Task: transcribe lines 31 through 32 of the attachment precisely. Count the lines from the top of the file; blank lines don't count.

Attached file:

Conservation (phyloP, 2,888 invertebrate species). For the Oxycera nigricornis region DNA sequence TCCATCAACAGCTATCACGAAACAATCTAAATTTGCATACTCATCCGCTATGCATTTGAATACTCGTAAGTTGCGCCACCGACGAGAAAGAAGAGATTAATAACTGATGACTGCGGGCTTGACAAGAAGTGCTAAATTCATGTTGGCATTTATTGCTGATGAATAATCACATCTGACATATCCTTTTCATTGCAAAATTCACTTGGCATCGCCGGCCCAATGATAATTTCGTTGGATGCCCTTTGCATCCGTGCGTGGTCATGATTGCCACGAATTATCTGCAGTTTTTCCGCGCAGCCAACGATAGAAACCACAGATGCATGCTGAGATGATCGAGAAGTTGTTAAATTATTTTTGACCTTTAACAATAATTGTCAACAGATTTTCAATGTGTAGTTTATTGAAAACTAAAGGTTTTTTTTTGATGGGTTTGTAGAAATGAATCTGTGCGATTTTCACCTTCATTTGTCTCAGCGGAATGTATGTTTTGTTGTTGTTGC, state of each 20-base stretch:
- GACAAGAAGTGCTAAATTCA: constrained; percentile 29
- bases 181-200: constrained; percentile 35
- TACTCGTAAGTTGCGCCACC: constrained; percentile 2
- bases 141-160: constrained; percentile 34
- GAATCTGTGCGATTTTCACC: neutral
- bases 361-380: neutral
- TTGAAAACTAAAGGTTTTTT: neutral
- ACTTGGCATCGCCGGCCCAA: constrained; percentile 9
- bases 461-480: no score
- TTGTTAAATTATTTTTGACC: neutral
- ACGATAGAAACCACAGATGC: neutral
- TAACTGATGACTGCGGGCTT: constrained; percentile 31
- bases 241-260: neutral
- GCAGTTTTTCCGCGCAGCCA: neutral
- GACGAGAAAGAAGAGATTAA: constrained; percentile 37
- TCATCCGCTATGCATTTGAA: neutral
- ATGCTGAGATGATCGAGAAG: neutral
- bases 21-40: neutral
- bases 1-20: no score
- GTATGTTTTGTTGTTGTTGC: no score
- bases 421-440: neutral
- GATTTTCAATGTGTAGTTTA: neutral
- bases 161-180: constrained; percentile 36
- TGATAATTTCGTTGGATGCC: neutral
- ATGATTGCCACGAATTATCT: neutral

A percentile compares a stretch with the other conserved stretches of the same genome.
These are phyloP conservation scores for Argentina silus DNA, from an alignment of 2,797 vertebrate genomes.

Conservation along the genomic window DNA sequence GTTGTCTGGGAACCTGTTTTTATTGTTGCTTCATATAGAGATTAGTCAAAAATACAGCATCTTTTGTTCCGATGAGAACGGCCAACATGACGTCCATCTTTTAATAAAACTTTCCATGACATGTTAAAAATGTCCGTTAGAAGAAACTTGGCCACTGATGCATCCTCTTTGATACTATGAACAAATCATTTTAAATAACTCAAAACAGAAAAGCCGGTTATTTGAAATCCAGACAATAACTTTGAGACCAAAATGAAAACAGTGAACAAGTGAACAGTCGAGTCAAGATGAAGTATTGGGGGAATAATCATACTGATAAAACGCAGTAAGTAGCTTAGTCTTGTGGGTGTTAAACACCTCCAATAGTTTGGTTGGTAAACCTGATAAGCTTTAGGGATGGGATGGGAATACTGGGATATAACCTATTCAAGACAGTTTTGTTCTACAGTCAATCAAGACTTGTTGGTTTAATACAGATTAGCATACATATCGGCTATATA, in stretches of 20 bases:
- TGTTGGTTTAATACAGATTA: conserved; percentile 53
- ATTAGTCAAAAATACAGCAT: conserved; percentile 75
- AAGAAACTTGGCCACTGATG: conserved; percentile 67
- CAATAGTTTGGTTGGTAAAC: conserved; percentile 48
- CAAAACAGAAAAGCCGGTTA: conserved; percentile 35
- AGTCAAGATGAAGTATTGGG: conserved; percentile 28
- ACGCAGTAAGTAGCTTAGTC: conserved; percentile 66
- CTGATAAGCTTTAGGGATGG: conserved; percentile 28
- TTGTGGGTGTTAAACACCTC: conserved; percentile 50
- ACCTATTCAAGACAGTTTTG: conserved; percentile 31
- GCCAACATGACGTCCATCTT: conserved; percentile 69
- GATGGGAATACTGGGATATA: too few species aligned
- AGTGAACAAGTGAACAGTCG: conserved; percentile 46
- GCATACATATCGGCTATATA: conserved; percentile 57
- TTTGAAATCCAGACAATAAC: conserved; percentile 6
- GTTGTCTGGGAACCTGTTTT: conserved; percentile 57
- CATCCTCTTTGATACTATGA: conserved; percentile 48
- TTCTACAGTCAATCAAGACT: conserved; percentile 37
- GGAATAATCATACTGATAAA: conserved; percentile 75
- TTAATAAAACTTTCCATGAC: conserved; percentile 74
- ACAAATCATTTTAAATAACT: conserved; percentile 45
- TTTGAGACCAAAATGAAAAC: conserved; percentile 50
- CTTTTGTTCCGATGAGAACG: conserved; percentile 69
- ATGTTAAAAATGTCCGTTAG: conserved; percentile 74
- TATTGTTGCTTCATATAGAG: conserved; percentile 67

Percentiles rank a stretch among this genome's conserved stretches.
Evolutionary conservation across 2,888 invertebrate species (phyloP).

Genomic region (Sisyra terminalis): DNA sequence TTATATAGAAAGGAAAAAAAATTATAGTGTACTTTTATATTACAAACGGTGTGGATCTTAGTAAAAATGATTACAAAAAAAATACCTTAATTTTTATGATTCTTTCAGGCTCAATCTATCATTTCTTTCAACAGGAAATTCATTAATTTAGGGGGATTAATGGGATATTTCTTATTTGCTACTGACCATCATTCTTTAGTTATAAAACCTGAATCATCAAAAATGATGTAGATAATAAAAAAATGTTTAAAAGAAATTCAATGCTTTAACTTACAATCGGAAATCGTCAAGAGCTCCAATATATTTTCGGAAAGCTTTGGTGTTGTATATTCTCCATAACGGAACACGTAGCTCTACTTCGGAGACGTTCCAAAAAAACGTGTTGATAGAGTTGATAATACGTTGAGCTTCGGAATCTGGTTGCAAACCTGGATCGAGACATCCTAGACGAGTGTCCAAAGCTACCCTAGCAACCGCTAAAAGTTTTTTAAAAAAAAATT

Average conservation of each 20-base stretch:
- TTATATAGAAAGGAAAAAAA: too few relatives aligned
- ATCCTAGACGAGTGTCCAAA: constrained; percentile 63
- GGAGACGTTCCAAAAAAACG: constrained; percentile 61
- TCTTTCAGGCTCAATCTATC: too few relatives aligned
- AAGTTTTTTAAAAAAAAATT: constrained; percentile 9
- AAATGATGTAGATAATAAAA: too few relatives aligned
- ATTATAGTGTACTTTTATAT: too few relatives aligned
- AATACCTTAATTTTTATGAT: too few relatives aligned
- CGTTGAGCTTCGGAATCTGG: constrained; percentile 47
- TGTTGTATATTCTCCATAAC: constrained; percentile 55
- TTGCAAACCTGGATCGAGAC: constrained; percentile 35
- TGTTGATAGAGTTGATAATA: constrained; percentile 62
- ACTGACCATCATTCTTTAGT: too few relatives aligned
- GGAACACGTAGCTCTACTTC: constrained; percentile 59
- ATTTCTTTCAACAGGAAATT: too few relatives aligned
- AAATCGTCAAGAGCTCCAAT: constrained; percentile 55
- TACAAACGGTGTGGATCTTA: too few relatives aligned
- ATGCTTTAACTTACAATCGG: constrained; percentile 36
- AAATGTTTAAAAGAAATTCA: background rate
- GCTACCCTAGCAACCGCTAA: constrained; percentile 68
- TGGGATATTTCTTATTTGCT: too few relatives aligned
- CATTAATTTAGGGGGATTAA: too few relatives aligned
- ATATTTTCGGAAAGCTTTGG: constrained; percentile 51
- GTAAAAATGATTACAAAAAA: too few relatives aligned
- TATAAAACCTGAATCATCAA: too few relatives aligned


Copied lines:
- ATTAGTCAAAAATACAGCAT: conserved; percentile 75
- AAGAAACTTGGCCACTGATG: conserved; percentile 67